A really nice selection today: the mini Camp Nou from Barcelona, old school Condomina from Murcia, concrete masterpiece from Pontevedra and miniature new arena from Estepona. Enjoy!
Built in just 9 months, the stadium was thought to be among the world’s most comfortable and intimate venues of its time. Small pitch and stands tightly surrounding it make it very compact, which is further amplified by the two-tier layout that has the upper tier overhanging the lower entirely.
The design by Josep Casals inspired several other venues, while the exact same design was adapted and built in Cartagena.
Due to its similarity in composition and proximity to the Camp Nou, it’s referred to as the ‘Mini Estadi’, though over 15,000 is hardly ‘mini’ when not compared to the 99,000-seater nearby.
The stadium is used by FC Barcelona’s reserves and youth side. Also, since 2003, the national team of Andorra staged some of their games here. There’s also a list of concerts that were staged in this ground, with the likes of Elton John among others.
Fot: Catalina Gracia Saavedra (cc: by-nc-sa)
Built back in 1924, the stadium served as Murcia’s main sports and entertainment building throughout the twentieth century. With its central location it was within walking distance and survived decades without proper parking facilities.
Despite floodlights being added in 1961 and main grandstand expanded and covered in early 1980s, the stadium showed little perspective for long-term use. It was thus decided that a new ground should be built outside the centre of Murcia and local club Real moved to the ‘new Condomina’ in 2006.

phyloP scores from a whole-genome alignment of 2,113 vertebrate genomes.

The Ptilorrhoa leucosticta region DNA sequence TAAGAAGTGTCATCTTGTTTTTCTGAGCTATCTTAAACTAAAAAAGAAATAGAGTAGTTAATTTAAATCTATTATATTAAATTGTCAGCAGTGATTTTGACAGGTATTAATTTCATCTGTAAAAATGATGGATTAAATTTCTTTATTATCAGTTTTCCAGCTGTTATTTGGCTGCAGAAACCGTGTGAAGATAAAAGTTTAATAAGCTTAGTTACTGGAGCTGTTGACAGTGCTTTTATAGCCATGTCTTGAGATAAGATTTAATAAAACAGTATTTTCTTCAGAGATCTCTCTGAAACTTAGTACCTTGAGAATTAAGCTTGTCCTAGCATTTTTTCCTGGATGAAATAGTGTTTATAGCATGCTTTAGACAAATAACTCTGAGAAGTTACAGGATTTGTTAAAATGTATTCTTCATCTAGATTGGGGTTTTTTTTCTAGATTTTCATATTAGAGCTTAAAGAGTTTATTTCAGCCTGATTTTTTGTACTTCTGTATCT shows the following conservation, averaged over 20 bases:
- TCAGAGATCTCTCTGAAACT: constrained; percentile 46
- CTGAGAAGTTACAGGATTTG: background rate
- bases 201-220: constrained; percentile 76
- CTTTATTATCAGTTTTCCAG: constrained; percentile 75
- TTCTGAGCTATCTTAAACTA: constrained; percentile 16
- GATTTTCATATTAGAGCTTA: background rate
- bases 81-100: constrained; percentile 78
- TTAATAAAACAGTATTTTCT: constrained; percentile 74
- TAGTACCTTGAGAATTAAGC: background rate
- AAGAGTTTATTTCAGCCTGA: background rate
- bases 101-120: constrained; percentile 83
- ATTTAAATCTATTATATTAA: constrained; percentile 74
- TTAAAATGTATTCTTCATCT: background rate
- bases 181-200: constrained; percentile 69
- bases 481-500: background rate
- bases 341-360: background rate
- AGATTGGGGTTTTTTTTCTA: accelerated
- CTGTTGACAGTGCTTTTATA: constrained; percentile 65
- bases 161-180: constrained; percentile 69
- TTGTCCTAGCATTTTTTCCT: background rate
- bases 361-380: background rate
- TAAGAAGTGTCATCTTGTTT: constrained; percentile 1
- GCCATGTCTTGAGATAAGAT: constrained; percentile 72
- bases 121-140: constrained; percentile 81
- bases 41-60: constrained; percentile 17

Apart from Real also the second biggest club of the city played their games here, Ciudad, but were later relocated to Granada. Currently the stadium is mostly used for American football and rugby.
Fot: José González
First stadium in this location, north of the city of Pontevedra (near Vigo) was built back in 1956, but today’s venue is nothing like that old one. Starting in 2006 a complete redevelopment was carried out with north and south stands opening in 2007, main grandstand in 2008 and finally the last part in mid-2010.
Host club is Pontevedra CF, whose supporters packed the ground to capacity already during the first game, against Real Oviedo. Initially the crowd size was to be larger, but UEFA regulations forced the all-seater mode instead of a standing section.
Built in north-eastern exit from Estepona, the stadium cost some €28 million in 2007. Its three stands have 3,800 seats altogether, of which majority is located at the covered eastern stand.
Host club is Unión Estepona, but the stands are rarely filled in more than several percent.